Wednesday, December 15, 2010

November 2010 Domincan Republic

Kim and Jason on Thanksgiving 2010. She promptly invited us to Thanksgiving dinner the day she met us!
A feed to Lake Enriquillo from the pools.

Jason ignores the heated discussions with the armed guards at the roadblock. He's busy chatting up the local women while the others try to persuade the guards to let Freddie through with us. Freddie is the Haitian girlfriend of our driver but the guards don't want to let her proceed .
Chief Enriquillo, for whom the lake is named.
The motley crew who went to see Lake Enriquillo.
The big beers come in their own mini wrappers to keep the sweat from dripping on us. A couple of rounds and then back into the car to try to make it past another checkpoint.

Lake Enriquillo, Dom Rep as seen from afar. We stopped for a rest and had our snack of chicken feet prepared traditional Haiti style. Mine was too slippery to hold on to and ended up on the ground. Shucks. You basically just slurp the skin off the toes.

"She's the one who caused all this trouble" Curtis is saying as he points to his Haitian girlfriend, Freddie. We had quite the ordeal getting through the armed roadblocks set up to keep Haitians from entereing the country. We had to leave Freddie at one to continue, then couldn't get back through them with her in the vehicle, either. It took us all afternoon to get back!

Pools at the head of Lake Enriquillo.

A few beer bottles behind the Club Nautico near where we anchored in Barahona, DR<.

They just drive these heavy treads along the road and traffic must swerve around them.

Curtis liked the pumpkin dip I made for Thanksgiving.

Jason and Karen Thanksgiving in Barahona, DR
Our Thanksgiving feast at the yacht club

New friends and their families enjoy the feast

The harbor at Barahona, Dom Republic

A coal pile to power a huge sugar factory in the distance. The ship's bow is out of the water but later that week, it was laden with sugar and left.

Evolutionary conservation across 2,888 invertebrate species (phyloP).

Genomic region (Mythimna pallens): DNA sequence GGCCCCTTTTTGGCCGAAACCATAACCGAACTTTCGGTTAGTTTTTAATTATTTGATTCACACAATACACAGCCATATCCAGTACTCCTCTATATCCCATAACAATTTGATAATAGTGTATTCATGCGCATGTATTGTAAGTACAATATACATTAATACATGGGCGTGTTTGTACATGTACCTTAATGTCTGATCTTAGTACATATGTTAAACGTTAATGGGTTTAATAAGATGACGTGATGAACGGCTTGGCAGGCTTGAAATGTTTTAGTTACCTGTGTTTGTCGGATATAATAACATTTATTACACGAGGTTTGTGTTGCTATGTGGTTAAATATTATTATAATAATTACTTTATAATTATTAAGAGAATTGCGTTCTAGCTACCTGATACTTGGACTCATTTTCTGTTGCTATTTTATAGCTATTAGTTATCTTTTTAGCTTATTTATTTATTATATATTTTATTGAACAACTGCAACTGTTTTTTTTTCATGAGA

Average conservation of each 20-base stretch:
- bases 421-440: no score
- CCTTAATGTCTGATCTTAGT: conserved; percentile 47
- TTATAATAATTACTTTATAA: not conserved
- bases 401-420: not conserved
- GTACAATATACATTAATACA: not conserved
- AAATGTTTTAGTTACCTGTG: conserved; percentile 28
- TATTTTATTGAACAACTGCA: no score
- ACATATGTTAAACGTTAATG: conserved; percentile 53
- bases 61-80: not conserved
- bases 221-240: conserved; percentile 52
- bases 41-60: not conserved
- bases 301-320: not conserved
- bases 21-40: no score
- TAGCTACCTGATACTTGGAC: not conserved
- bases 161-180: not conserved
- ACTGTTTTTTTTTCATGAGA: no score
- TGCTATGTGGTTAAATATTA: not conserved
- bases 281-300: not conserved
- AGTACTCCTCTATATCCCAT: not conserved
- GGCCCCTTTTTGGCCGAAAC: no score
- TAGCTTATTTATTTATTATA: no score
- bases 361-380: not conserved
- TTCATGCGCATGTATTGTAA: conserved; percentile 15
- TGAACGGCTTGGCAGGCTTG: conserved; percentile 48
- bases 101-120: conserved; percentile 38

The yachts at Club Nautico in Barahona. The big trimaran is Kinky G, a project our fellow Americans are working on to rebuild into a tourist cat.

The local boats at the yacht club in Barahona

YOLO in Barahona, Dominican Republic

Cliffs as we approached Barahona. A definite line in red and white in the cliffside.

Tuesday, December 14, 2010

Dec 2010 Cayman Brac

Jagged coral all over the bluff and shores.
Jason in the Bat Cave. Several holes in the ceiling where rock has collapsed let the light in.

Looking straight up into a chimney like hole in the ceiling of a cave.

One of our guides, Greg, in the 'nose' of Skull Cave.

A chunk of stalactites that has fallen to the floor of the cave.

Inside Skull Cave. We were free to wander around in these caves, but tried not to touch the formations. Still, they were awesome and it was so cool to get up so close to them.

Flowstone formation in one of the caves. These formations are beautiful and amazing and so pretty up close.

Karen standing between a couple of floor-to-ceiling stalactites in Nana's Cave.

Karen next to some big stalactite formations in Peter's Cave.

Keno, our knowledgeable guide in the entrance to Nana's Cave. We had to climb down some jagged rocks to get into this one, but it opened up into an awesome spectacle of a cave!

The entrance to Nana's Cave.

One of the biggest displays of blow-up Christmas 'ornaments' I've ever seen! They lined the side of the road for at least a block. All from one individual's collection.

More Christmas blow-up decorations.

Looking out of a hole in Peter's Cave.

Karen near a cave formation in Peter's Cave.

The Bubble House. Guess why??

A stalactite formation outside the Bat Cave. Doesn't it look like a big tree?

Bat Cave formations.

Greg and Jason in Rebecca's Cave, named for an infant that died from pneumonia after the family used the cave for shelter in a hurricane back in 1936.

Big waves crashing against the dock on the north side of Creek, Cayman Brac. The day before this shot, we were moored at a mooring ball just beyond the foaming waves to clear into the country and it was quite pleasant. A cold front moved thru and whipped up the wind and waves so this dock was unusable.

Cayman Brac Reef Resort on the SW corner of the island.

Looking down into the Cayman Blue waters off the boat.
A Cuban refugee boat now on display at an intersection. There used to be lots of Cubans that fled here, got food and water and went on to Central America and then crossed the border to the US via Mexico. Now folks get into trouble if they give them food or water; they must move on or Immigration cracks down on them.

View of the bluff on Cayman Brac as we sailed around on arrival.

Cayman Brac is one of the friendliest, cleanest and most interesting islands we've visited in a while!